India's SEBI warns of penalties as board quota deadline nears
Corporate India's "shameful" failure to appoint enough women directors ahead of a deadline set by regulators for April 1 will result in "very serious" consequences for firms, the head of the Securities and Exchange Board of India (SEBI) said on Friday.
SEBI last year imposed a quota of one female director on the board of every listed firm. It extended the deadline once last year, but despite last-minute appointments, hundreds of firms, including several large state-owned companies, still fall short of the requirement.
"I find it very shameful that in this country, about 8,000 or 9,000 listed companies can't find even one woman who is competent enough to be on their board," SEBI chairman U.K. Sinha told reporters.
“I'm very categorical: if people do not follow it willingly, then it will have consequences. And the consequences will be as per the law and can be very serious."
He did not specify the penalty or consequence. According to data combined by Prime Database, almost one third of companies listed on the National Stock Exchange still have no women directors on their board. Laggards include state owned oil firm ONGC, infrastructure group Larsen & Toubro and conglomerate Adani Enterprises, owned by one of India's richest men.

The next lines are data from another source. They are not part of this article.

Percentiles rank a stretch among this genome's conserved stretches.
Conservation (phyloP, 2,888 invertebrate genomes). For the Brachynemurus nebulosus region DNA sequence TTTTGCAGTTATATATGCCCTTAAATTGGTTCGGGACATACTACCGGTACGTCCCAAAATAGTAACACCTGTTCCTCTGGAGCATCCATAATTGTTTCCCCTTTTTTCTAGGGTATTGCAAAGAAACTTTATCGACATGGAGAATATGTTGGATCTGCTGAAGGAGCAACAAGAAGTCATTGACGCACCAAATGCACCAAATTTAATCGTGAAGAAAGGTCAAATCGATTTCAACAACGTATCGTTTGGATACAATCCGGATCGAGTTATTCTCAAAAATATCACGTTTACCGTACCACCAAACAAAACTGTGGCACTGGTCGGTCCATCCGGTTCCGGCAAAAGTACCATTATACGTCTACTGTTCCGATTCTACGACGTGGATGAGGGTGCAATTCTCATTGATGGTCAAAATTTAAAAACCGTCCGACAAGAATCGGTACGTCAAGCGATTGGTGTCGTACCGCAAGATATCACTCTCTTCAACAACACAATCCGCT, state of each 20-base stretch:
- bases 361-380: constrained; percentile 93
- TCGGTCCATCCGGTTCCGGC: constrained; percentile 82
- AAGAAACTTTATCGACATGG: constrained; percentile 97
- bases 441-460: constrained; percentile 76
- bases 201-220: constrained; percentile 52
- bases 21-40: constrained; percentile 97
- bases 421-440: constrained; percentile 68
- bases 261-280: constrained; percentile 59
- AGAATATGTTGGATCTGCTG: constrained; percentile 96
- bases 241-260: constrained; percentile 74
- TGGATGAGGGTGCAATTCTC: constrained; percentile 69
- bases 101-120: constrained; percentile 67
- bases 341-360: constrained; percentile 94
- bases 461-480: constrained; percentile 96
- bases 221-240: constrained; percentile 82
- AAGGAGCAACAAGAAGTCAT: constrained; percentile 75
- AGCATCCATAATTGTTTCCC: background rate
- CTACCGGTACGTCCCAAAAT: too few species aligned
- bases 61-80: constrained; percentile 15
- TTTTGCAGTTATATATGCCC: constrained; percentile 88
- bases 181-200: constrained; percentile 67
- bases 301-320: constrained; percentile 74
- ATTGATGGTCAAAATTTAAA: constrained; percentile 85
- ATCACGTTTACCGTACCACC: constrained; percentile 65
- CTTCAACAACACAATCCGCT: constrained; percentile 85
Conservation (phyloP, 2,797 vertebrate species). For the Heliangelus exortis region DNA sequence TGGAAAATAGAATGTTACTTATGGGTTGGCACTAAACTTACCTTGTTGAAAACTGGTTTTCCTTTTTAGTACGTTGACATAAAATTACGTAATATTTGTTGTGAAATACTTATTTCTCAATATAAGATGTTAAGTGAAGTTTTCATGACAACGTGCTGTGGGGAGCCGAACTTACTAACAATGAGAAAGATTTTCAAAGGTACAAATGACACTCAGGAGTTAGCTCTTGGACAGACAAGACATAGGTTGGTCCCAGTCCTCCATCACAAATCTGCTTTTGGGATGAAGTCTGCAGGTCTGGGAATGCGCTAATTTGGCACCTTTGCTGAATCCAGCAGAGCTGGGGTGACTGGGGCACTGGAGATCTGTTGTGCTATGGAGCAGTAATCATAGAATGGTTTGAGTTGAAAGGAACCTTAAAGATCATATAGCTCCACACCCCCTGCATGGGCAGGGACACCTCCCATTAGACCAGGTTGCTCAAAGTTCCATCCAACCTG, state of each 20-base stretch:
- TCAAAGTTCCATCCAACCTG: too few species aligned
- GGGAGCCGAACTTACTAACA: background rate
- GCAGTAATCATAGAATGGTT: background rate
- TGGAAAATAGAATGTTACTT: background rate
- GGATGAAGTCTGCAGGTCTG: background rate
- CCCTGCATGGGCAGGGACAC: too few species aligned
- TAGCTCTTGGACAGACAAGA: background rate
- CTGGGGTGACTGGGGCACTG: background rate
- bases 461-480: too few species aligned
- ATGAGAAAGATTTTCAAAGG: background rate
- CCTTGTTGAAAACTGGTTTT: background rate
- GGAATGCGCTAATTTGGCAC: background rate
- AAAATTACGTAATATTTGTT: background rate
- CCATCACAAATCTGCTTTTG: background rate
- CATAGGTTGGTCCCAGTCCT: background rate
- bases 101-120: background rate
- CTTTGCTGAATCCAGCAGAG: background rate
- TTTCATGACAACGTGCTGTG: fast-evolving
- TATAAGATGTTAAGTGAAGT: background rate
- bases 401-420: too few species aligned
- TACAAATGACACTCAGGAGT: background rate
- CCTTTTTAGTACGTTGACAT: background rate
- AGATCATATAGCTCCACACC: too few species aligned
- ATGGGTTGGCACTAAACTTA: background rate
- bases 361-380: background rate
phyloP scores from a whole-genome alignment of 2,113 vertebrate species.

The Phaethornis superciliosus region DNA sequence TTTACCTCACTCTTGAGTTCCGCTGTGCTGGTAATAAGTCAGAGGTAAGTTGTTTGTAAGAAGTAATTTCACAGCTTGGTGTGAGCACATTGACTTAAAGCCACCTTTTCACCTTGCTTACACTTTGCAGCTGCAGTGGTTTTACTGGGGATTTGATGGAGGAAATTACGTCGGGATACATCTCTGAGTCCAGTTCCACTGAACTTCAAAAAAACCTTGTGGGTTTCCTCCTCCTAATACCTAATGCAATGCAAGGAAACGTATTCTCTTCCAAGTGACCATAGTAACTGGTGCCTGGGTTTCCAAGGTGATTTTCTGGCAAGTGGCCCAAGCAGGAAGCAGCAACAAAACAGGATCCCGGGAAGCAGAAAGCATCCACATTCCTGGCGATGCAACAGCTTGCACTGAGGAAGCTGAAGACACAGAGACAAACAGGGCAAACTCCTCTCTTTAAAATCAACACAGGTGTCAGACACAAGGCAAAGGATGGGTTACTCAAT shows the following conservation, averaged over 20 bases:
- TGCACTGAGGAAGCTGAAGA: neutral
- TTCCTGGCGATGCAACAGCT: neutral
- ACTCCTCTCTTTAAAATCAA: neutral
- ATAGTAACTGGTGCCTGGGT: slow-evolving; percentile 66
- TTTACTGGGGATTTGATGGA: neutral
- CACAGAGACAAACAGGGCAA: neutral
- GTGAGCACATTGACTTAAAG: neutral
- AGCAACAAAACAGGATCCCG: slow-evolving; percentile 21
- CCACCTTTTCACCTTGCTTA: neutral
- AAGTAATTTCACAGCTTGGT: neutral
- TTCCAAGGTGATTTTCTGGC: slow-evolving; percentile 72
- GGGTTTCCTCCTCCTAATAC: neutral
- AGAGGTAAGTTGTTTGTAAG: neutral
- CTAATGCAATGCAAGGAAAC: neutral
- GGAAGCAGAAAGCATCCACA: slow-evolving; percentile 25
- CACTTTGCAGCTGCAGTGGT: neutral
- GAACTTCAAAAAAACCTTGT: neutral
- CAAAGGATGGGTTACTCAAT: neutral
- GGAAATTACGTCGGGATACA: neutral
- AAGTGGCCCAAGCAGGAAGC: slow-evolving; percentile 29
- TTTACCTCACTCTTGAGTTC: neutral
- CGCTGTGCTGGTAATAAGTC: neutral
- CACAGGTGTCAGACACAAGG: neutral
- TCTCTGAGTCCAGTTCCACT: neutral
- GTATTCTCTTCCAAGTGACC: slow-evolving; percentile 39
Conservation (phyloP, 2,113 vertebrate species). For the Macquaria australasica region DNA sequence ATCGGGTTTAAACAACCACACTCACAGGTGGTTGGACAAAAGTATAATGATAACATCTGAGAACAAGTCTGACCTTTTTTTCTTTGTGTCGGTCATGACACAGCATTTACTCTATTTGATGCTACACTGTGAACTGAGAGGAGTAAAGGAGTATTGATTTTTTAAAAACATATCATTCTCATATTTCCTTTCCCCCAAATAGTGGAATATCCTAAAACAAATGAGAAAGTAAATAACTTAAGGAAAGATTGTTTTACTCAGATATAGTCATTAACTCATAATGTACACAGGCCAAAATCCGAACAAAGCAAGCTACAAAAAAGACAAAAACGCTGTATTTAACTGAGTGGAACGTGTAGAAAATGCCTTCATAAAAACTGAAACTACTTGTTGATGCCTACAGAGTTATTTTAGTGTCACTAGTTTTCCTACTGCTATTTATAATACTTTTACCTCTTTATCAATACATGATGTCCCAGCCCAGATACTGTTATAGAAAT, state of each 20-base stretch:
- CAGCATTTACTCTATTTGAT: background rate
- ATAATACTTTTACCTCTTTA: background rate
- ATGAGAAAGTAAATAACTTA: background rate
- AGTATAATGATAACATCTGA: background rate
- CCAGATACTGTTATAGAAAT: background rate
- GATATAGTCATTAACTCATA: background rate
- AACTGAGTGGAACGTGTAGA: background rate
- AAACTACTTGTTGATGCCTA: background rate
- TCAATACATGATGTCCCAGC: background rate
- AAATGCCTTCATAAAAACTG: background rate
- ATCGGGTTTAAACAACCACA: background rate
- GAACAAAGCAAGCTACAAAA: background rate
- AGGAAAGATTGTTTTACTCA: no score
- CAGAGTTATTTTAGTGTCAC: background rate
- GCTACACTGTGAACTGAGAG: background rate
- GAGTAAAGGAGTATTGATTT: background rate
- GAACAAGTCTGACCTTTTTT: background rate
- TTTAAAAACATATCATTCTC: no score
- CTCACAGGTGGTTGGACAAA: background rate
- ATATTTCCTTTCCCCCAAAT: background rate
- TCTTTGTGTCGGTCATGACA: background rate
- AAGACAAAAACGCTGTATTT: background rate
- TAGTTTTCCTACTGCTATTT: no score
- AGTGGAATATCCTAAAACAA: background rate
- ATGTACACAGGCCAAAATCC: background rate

That is an improvement from early 2014, when the rule was introduced. In February last year, two-thirds of firms lacked a single female director.
But campaigners argue that the last-minute rush has also brought in female directors who do not meet the spirit of the law, as they are connected to the "promoters", or majority shareholders -- in many cases, through family.
According to Prime Database, if the requirement was for boards to have independent women directors, 62 percent of listed firms would fall short.
Poonam Barua, an economist and a campaigner who runs WILL Forum India and helps promote women in leadership, said there was no issue of supply of qualified women among India's roughly 600 million women, or any shortage of ambition.
Instead, she argues companies themselves have been reluctant to accept different voices.
"I understand the rest of the world has the same problem, the difference is we have 500 million women. We are 8 percent of the world population," Barua said.
"If in 8 percent of the world's population you cannot find qualified women, I say go and change your perspective."